woman holding hands in front of her stomach having stomach pains

Increased Hunger or Decreased Appetite

In response to stress, you may eat more than normal, or less. You may put on or lose weight. According to several studies, persistent stress is associated with a higher risk of type 2 diabetes and other metabolic diseases. Stress may also increase the risk of obesity.

Misfiring Immune System

A 2018 study suggests that stress may cause autoimmune disorders such as rheumatoid arthritis and lupus. Stress also affects the nervous system, causing it to signal the release of adrenaline and other hormones.

These hormones increase heartbeat and respiration rate and glucose levels in the blood and change digestive processes. Over time, the nervous system’s reaction to stress can weaken the body and make it more susceptible to infections and diseases.

Chronic Fatigue

Stress-induced disturbances of the endocrine system are also associated with chronic fatigue. Unlike normal tiredness, this type of fatigue doesn’t go away even if you sleep, rest, and eat well.

Reduced Sex Drive

Through its effects on the endocrine system, stress can reduce libido in both men and women. It also negatively affects sperm production in men and women’s ability to conceive.

Worsened Premenstrual Symptoms

Many women suffer from premenstrual symptoms such as mood swings, irritability, fatigue, and depression. Research suggests that stress can make these symptoms worse.

Anxiety

Anxiety is how your body responds to stress. It comes with its own set of symptoms including worry, unease, loss of sleep, aches and pains, and high blood pressure. With stress and anxiety also comes a higher risk of panic attacks.

Dry Eyes

A 2015 study found that individuals suffering from depression, anxiety, and stress were more likely to experience dry eye disease.

Stress may increase the risk of dry eyes through the far-reaching effects it has on the body. For example, by decreasing the immune system’s ability to fight free radicals arising from cellular processes and environmental factors.

Indirectly, stress can lead to poor sleep, unhealthy eating habits, and other behaviors that can decrease the quality of the tear film that lubricates and protects the surface of the eye.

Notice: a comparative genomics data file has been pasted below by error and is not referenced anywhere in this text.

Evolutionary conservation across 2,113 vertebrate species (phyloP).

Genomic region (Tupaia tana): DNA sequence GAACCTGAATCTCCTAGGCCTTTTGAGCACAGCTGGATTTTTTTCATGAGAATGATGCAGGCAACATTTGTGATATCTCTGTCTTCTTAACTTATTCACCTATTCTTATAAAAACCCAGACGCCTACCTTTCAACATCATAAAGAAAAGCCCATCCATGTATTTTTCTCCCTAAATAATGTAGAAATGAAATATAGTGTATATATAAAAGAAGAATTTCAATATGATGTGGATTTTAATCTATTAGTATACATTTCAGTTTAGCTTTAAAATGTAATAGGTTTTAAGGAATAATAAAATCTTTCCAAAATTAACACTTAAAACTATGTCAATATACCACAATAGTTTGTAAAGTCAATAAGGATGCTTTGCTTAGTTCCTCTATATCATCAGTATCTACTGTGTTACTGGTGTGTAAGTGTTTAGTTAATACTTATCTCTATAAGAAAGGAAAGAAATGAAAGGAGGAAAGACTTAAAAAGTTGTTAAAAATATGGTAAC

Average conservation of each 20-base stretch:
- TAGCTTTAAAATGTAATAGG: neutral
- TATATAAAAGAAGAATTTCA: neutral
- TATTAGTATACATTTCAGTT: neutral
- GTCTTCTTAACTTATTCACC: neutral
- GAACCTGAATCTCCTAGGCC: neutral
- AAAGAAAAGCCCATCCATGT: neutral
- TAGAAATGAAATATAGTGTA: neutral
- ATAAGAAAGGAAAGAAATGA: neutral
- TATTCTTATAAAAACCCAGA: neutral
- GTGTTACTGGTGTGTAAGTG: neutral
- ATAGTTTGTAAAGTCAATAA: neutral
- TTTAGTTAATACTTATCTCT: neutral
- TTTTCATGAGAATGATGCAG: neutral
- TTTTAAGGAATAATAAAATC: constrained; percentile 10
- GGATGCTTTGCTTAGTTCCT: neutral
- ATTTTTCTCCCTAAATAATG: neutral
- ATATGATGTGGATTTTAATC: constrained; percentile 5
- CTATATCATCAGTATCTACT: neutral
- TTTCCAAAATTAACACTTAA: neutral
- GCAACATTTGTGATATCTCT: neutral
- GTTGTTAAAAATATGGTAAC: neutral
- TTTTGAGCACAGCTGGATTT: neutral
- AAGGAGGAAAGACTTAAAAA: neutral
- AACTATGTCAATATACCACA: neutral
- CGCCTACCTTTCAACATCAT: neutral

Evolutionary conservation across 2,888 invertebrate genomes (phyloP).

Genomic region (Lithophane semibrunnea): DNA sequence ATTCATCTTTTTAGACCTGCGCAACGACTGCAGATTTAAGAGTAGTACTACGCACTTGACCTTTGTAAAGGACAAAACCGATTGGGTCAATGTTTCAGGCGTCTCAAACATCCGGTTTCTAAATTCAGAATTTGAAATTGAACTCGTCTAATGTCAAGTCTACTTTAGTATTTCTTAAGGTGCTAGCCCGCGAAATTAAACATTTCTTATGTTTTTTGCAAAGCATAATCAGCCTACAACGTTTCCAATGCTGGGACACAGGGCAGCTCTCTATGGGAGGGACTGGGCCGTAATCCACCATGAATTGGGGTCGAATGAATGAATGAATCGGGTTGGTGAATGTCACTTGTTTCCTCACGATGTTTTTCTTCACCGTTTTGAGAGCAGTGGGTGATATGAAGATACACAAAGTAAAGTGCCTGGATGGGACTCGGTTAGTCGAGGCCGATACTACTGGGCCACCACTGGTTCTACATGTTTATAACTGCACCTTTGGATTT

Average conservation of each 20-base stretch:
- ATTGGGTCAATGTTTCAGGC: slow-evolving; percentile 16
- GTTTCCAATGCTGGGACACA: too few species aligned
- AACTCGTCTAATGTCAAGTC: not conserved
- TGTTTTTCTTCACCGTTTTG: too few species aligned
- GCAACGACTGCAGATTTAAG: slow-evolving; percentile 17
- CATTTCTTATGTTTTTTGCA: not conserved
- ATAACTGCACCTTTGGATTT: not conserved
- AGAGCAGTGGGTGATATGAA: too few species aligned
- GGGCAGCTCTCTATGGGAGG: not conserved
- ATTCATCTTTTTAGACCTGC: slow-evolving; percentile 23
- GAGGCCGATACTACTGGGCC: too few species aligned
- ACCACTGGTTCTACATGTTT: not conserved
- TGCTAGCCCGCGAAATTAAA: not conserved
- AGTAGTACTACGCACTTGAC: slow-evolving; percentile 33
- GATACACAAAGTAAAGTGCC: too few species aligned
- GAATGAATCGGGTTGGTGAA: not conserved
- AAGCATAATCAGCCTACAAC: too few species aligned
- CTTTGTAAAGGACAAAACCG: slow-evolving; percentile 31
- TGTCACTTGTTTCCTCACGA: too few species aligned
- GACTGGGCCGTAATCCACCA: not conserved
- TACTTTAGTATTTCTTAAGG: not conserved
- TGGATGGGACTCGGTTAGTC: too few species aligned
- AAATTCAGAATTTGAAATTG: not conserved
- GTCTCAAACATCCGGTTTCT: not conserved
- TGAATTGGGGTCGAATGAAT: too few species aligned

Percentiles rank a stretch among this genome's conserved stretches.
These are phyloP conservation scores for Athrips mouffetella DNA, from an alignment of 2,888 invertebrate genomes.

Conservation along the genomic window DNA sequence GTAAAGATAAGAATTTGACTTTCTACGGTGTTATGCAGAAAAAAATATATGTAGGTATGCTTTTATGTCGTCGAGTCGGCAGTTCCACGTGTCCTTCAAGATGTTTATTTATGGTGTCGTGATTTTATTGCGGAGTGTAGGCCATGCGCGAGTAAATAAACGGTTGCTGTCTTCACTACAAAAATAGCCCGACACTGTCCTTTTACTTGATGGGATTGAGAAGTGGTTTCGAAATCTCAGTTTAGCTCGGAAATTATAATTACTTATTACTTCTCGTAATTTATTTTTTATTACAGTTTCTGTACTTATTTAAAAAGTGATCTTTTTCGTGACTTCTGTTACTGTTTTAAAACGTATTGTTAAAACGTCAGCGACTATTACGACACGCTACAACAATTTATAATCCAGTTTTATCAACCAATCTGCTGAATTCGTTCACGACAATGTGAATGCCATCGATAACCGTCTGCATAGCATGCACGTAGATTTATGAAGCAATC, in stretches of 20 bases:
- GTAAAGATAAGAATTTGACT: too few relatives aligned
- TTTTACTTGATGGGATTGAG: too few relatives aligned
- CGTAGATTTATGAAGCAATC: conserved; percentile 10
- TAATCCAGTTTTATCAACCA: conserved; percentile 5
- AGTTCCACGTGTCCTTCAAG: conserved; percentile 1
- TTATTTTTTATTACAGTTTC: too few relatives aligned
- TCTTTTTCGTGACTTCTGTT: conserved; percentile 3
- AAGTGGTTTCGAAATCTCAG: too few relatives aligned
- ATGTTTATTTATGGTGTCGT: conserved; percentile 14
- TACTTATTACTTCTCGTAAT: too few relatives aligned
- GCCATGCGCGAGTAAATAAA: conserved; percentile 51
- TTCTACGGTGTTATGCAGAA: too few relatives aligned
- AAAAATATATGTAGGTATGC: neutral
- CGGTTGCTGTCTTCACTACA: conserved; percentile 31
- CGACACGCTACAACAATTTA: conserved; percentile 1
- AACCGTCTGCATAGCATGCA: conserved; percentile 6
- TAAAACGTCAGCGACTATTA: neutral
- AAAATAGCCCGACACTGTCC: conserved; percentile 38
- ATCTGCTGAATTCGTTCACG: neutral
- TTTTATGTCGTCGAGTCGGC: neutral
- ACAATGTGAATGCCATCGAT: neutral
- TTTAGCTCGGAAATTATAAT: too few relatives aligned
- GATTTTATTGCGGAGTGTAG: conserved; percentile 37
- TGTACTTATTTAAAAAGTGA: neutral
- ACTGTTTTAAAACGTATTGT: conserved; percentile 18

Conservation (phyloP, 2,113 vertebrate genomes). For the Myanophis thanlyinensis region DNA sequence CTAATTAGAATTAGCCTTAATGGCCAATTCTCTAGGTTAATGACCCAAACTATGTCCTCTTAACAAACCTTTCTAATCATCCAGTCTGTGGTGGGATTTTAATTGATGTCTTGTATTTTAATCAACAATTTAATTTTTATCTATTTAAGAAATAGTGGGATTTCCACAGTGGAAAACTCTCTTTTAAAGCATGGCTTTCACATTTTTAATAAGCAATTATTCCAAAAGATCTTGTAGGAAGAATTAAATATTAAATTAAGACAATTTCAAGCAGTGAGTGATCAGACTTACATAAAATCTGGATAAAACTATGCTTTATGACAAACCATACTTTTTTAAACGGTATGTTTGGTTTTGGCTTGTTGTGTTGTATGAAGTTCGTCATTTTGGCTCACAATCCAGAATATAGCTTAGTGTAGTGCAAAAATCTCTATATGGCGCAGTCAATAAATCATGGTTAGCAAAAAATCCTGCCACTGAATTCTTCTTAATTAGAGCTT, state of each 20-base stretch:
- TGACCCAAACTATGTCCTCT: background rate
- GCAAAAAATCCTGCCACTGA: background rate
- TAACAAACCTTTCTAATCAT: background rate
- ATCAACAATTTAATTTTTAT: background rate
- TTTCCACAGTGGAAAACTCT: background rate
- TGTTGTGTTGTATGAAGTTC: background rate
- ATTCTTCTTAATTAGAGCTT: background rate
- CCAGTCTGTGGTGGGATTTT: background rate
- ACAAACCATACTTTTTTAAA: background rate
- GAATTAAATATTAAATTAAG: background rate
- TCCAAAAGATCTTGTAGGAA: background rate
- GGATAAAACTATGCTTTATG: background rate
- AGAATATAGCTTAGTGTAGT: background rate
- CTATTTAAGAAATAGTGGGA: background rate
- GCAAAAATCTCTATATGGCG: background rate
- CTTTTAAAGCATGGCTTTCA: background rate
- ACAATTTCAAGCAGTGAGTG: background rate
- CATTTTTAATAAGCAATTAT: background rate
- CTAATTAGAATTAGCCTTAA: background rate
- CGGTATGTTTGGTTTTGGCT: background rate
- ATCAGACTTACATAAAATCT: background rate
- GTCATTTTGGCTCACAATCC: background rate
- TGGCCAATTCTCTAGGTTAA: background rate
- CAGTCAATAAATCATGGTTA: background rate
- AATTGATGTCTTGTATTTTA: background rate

closeup of woman's tired eyes

Stress and dry eyes can go hand in hand especially if you have to work long hours in front of a computer or another screen. If your eyes feel dry and tired and you have other eye symptoms, you may have dry eyes. Managing the condition effectively can help you better manage stress as well. The first step is getting tested.

Our online dry eye test takes only a few minutes. You can take it right now without any preparation. Take the Dry Eye Test.

Ways to Better Manage Stress

While some amount of stress is often unavoidable, being constantly under stress means you have to manage it. Some of the most effective ways to reduce the effects of stress on your body and prevent anxiety include:

  • Get at least 7-8 hours of sleep every night.
  • Exercise regularly.
  • Eat healthy, regular meals.
  • Don’t drink too much caffeine.
  • Write down your experiences, thoughts, and emotions in a journal.
  • Practice mindfulness, deep breathing, and other relaxation exercises.
  • Have a support group of friends and relatives you can talk with.

In the end, even though your body has its own automatic physical responses to stress, remember that your conscious reaction to stress is also important. Help your body cope with stress through healthy lifestyle choices. That way, staying physically and mentally healthy will become easier.